Top Of The Class and Without a Job to Show For It

February 13th, 2011 § 1 comment

This question comes from a recent graduate that expected to receive his degree on top of the world. The realities of today’s competitive landscape in New York job market were a shock to him and tell a disappointingly common tale.

I graduated in December at the top of my class (Summa Cum Laude) with a bachelor’s degree in finance from a respectable state school. I now live in the NYC area, and am having absolutely no luck with my job search. I must have applied for about 100 jobs by now, and I’ve only received 2 call backs. Can you offer me any advice? I’m starting to become discouraged (although this may be a bit of an understatement at this point).

As a recent grad, it can be difficult to understand why, despite impressive accomplishments, the market for you seems limited. Entry-level hires will always be a cost to an organization – coming in with only your education, most practical skills for the job will have to be developed at the employer’s cost and time. With both being limited resources in a down economy, the number of roles appropriate for college graduates is far fewer than the top candidates coming out of the nation’s best schools.

Be careful not to fall into an entitlement trap given your situation. While you’ve done remarkably well amongst your peers, the competition at all levels of hiring is great. Though you rose to the top of your class at a state school, would you have achieved the same GPA in a more competitive academic environment? One point it’s important to realize is that it’s better to be at the top of a very good group than mediocre in an excellent one. In New York, many firms advertise “cherry” jobs – Goldman Sachs, JP Morgan, UBS – the first year Associate roles that every finance major dreams of. Each of those firms will probably hire no more than 20 of your peers for those first-year positions in a given year. Most candidates never receive a response to their applications, let alone a phone or first round interview. Moving away from the impossible-to-achieve banking jobs and looking towards traditional finance and accounting might yield more success during your search.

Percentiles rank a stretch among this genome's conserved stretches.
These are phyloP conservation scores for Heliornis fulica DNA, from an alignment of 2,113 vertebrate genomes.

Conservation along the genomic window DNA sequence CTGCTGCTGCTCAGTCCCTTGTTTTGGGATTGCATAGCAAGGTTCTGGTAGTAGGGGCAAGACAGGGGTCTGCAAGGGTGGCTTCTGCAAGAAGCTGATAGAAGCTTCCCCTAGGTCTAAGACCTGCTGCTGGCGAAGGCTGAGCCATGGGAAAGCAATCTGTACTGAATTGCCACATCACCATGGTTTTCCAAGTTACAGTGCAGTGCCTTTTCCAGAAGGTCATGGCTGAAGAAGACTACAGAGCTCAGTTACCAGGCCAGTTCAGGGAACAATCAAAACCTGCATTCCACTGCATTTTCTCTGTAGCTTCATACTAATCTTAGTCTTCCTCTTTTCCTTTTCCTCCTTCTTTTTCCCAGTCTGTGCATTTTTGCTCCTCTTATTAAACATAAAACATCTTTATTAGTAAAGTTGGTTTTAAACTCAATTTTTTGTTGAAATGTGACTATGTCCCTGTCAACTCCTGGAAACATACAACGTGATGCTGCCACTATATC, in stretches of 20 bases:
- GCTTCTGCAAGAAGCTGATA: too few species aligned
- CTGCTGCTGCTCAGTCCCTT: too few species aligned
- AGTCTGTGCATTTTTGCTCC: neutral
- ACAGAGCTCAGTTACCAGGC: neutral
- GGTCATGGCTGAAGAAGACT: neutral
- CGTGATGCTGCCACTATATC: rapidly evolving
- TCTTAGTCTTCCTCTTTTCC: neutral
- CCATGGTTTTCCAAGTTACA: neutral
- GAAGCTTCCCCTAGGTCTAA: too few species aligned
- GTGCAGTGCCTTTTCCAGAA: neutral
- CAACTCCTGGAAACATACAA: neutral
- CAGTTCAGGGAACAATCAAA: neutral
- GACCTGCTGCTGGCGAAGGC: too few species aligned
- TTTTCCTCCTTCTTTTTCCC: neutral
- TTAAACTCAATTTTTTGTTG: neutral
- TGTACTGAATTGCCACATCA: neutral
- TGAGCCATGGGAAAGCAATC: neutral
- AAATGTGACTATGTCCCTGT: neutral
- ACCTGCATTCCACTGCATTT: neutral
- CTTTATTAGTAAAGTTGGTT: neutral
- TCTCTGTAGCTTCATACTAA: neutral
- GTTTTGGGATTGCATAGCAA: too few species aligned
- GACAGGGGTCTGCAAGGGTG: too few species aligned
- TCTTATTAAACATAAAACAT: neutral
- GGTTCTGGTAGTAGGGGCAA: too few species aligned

One should not become discouraged from applying for any job, no matter how selective it might be, so long as they are genuinely qualified. Being realistic and knowing that the odds for success are slim will encourage you to spend just as much, if not more time on the efforts that will land you a job, not the world’s best. Careers aren’t permanent – some choices work out well for the long-term and others do not. At this point in your career the ultimate goal should be to enter the workforce at a reasonable and respectable level.

Don’t get lost in the shuffle of electronic applications.

Fifty years ago New York’s candidates turned to the Employment section of the Times and put meticulously hand typed resumes into linen envelopes for postal mail. Technology has certainly simplified the process, but it’s also taken away the necessity of hard work that used to accompany job seeking. When pressing a button is all that’s required to submit a resume and cover letter, think of how many others – so many of whom likely aren’t qualified for the role – are doing the same. An already-strained HR department is going to have a difficult time keeping up just with the influx of resumes and will certainly overlook some who are qualified by mistake.

Internet job boards should serve as a research tool first and a method of communication second, as a last resort. Through these boards you’ll know what positions are open and at which firms. Those two pieces of information can allow you to, through LinkedIn and other online resources, identify individuals who are likely involved in the hiring process. Making a human connection so ensure that your credentials are given consideration should have an immediate impact on the number of responses you receive when approaching potential employers.

Applying for a Private Equity Associate role with the Latin American fund of a large bank? Research the name of a portfolio manager and that’s likely someone who can make sure that your resume gets on the right desk, even if it isn’t his.

Through some basic Googling, use the firm’s domain name and locate the format of their email addresses and you have – electronically and with very little effort – a human being that you can speak to regarding a hiring need.
There are times where it’s difficult to locate the proper individuals or when good efforts to contact them fail. It’s still important to be proactive. Call the firm’s main number and ask for the Human Resources department. Even if you are transferred to a voicemail, you’ll still have located a name which will allow you to continue to follow-up.

Don’t wait for companies to contact you – there are too many people vying for their limited time. Take action and seek out the job with more passion than your competition does. When you approach your job search with the attitude you would a full-time job, success can’t be too far away.

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